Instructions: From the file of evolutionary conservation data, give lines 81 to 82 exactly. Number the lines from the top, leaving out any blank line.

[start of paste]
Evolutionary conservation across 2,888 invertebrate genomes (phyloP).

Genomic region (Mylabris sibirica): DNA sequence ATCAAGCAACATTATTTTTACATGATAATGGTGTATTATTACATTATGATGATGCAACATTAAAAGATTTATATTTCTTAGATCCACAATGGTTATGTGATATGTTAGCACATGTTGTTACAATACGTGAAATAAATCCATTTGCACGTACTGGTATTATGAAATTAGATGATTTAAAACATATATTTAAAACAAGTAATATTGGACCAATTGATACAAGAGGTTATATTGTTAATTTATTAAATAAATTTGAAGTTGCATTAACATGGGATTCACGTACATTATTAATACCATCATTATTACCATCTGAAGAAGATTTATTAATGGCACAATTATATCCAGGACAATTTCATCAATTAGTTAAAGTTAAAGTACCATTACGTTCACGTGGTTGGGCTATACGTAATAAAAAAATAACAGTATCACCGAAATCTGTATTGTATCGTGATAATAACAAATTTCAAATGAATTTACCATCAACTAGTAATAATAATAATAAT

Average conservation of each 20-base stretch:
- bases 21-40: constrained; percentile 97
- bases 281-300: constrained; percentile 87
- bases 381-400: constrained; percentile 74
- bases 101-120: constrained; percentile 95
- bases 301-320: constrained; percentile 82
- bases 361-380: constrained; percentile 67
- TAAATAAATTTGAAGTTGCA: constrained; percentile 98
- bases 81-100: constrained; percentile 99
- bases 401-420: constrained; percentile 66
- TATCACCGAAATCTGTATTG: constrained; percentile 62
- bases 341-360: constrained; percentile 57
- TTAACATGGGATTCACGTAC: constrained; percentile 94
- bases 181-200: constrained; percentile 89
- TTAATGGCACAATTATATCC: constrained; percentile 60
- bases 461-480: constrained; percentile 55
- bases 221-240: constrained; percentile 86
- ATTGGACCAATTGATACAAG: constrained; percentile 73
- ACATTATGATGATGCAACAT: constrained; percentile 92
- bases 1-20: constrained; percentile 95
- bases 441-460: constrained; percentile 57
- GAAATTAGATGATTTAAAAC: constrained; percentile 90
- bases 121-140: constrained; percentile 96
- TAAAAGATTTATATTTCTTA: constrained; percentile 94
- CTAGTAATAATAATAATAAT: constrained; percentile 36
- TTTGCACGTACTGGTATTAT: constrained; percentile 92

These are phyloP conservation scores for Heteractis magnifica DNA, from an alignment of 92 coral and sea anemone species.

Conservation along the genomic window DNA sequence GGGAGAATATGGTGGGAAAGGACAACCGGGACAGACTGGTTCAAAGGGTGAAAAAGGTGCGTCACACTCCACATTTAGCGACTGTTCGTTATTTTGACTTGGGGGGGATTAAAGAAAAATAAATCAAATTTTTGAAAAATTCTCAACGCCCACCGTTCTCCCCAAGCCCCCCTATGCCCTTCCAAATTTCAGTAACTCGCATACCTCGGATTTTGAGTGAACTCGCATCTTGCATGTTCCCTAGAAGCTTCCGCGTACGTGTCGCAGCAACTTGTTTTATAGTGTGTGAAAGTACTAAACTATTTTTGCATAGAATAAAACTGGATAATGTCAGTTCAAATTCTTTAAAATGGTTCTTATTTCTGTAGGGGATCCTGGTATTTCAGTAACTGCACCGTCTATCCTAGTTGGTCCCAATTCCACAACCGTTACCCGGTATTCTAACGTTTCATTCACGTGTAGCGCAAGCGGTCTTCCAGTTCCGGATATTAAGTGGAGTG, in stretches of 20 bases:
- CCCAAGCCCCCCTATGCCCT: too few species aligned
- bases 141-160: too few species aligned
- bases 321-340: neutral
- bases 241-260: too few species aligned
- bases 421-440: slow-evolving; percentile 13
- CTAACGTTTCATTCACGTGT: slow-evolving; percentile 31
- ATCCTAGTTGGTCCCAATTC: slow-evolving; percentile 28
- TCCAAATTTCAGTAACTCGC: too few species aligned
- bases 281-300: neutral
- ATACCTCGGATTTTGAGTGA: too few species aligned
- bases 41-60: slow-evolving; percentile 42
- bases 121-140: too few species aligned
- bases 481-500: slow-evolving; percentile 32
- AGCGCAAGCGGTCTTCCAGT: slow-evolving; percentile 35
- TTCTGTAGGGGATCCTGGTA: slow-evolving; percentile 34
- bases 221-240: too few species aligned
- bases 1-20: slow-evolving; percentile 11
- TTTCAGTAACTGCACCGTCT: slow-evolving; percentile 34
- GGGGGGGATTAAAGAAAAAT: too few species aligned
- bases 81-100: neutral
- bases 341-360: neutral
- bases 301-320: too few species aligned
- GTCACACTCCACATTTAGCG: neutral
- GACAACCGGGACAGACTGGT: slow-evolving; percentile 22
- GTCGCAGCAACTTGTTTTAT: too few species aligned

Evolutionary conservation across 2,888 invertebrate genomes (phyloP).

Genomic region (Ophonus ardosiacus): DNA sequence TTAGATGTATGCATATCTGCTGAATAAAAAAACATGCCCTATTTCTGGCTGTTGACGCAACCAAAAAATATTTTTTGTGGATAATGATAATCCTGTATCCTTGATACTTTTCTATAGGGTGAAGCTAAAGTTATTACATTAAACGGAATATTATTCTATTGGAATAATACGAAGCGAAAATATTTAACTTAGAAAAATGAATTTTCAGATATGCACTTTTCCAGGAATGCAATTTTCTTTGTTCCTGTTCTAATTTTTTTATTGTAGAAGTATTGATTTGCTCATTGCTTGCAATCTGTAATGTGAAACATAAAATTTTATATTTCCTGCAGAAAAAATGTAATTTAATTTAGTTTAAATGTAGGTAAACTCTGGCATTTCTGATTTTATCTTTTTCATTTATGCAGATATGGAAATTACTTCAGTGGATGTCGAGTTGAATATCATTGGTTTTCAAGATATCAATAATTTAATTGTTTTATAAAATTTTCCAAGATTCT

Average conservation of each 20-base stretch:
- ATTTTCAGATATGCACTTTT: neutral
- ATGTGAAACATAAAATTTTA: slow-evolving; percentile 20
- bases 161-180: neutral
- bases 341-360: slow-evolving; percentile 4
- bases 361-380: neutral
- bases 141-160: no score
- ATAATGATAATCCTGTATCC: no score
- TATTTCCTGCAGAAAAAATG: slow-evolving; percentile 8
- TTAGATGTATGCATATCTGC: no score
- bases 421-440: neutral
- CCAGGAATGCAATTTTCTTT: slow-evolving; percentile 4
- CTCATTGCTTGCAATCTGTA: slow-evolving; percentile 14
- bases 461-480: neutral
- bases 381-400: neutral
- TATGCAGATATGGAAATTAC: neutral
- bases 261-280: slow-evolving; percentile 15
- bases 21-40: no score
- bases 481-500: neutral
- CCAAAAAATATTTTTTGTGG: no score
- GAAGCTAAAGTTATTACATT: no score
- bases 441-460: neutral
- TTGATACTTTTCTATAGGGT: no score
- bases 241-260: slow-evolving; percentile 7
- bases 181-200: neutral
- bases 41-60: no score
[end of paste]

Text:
- bases 241-260: slow-evolving; percentile 7
- bases 181-200: neutral